Research showed that travelers fitting that description are typically married with children, have earned a college degree, have household incomes of about $80,000 per year, are men approximately 36 years old and are prolific travelers. History buffs, once they become aware of historic opportunities, are also excited about visiting Montana.
Emily Dold with Wisconsin-based advertising firm Hoffman York discussed how the research will shape advertising in the coming year to focus on target audiences, geography and positioning Montana for high potential visitors.
Marketing varies depending on the audience, she said. Raising awareness of Montana’s amenities nationwide is different than encouraging residents of neighboring states to cross the border.
Using social media, search engines and other online tools will target potential tourists with the right message at the right time, she said.
The focus of the national media targets markets with more potential visitors and helps make the campaign both effective and efficient, she added.
“We have to be mindful that our competitors are spending big in national media,” Dold said, with California spending on TV and Colorado on print.
Raising local awareness among neighboring states where residents are typically more familiar with Montana allows a broader approach, Dold said. Advertising that focuses more on road trips and coming with frequency for events is a key focus of that portion of marketing.
Raylee Honeycutt with the Tourism office told the crowd that with the research and strategy, the state will roll out its seasonal marketing campaign this week.
Consumers are inundated with 1,500 messages per day and understand advertising. Finding creative ways to market will help capture those tourists’ attention for the few seconds that could bring them to Montana.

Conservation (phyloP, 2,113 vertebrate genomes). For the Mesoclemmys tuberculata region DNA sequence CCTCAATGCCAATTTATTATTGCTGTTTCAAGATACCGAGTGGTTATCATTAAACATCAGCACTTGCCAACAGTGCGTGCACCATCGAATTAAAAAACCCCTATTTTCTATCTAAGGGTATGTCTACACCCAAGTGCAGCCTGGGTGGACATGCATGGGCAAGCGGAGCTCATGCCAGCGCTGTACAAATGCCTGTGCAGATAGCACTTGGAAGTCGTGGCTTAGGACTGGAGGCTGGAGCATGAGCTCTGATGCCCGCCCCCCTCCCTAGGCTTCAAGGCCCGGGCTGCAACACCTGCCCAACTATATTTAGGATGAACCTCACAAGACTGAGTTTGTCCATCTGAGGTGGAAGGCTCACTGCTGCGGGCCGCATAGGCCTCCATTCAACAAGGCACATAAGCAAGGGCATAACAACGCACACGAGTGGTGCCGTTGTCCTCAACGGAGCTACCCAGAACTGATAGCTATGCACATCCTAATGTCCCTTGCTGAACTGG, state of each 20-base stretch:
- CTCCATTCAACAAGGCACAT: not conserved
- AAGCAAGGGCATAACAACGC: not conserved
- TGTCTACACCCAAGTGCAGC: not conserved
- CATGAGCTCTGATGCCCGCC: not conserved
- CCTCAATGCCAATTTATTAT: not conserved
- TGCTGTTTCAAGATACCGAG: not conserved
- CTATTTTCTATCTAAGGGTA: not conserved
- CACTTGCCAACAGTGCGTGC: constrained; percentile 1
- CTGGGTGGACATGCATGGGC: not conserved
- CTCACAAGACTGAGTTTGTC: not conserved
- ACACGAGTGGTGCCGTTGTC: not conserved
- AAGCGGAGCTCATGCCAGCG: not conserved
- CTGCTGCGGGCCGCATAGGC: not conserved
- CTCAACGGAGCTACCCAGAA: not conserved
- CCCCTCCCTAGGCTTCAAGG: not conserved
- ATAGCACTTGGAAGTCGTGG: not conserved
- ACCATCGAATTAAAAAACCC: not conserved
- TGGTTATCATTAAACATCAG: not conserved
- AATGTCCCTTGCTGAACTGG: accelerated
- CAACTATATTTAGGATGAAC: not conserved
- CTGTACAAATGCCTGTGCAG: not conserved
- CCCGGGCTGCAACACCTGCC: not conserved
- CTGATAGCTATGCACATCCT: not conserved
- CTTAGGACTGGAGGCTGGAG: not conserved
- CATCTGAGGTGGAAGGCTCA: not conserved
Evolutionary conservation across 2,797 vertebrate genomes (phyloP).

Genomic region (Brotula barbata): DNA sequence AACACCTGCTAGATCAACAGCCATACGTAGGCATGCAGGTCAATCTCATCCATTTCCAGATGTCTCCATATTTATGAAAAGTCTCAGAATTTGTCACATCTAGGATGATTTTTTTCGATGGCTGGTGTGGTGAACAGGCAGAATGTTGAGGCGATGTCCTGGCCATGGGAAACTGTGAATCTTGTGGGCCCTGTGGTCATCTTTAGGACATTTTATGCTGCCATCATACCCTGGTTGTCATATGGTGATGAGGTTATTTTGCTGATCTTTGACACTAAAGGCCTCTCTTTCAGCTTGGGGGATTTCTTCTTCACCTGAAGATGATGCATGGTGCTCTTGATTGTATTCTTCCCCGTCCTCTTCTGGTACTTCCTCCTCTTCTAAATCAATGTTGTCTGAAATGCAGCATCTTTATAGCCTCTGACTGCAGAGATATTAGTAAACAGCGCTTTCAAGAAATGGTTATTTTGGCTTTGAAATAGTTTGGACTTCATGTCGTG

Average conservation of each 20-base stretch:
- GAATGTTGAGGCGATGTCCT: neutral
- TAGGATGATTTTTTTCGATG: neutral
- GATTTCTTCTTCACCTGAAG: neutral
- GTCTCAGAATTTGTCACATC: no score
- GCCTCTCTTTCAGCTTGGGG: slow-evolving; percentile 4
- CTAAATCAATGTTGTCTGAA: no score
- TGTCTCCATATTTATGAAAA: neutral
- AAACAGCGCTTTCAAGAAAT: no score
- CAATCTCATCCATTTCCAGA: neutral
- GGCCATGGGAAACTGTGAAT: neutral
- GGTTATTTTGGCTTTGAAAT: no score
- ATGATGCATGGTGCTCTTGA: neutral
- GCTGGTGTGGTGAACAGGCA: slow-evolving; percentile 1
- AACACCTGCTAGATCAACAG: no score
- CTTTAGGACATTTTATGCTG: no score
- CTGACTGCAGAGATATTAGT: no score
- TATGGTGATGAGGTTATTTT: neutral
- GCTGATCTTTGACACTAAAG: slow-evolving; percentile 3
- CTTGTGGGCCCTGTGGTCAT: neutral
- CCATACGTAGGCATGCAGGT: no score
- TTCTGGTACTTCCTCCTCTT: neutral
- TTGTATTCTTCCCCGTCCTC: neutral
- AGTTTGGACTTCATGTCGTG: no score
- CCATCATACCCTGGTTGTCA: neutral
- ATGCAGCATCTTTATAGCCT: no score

Montana as a destination brand offers powerful encounters with nature, the unexpected, authenticity and modern comforts that tap into a “free spirited state of mind,” Honeycutt said.
This year’s campaign uses vivid imagery, and as most potential visitors are well aware that Montana has beautiful mountains, a more human approach.
A couple of years ago the agency launched the social media hashtag #MontanaMoment. Based on its popularity among both locals and tourists, Tourism is ramping up publicity with the slogan “Discover your #MontanaMoment,” and encouraging everyone to share their experiences.
Ads include an embossed state map showing the exact location of the photo and emphasizing the specific destination. A search bar offers potential questions while a descriptive paragraph walks the line between highlighting the mystery and excitement associated with Montana while dispelling some of the concerns about accessibility.
Short videos featuring “brand ambassadors” will also anchor Tourism’s website visitmt.com in telling stories about the state and opportunities for visitors.
More information on the research and campaign is available at marketmt.com/Programs/Marketing/Research.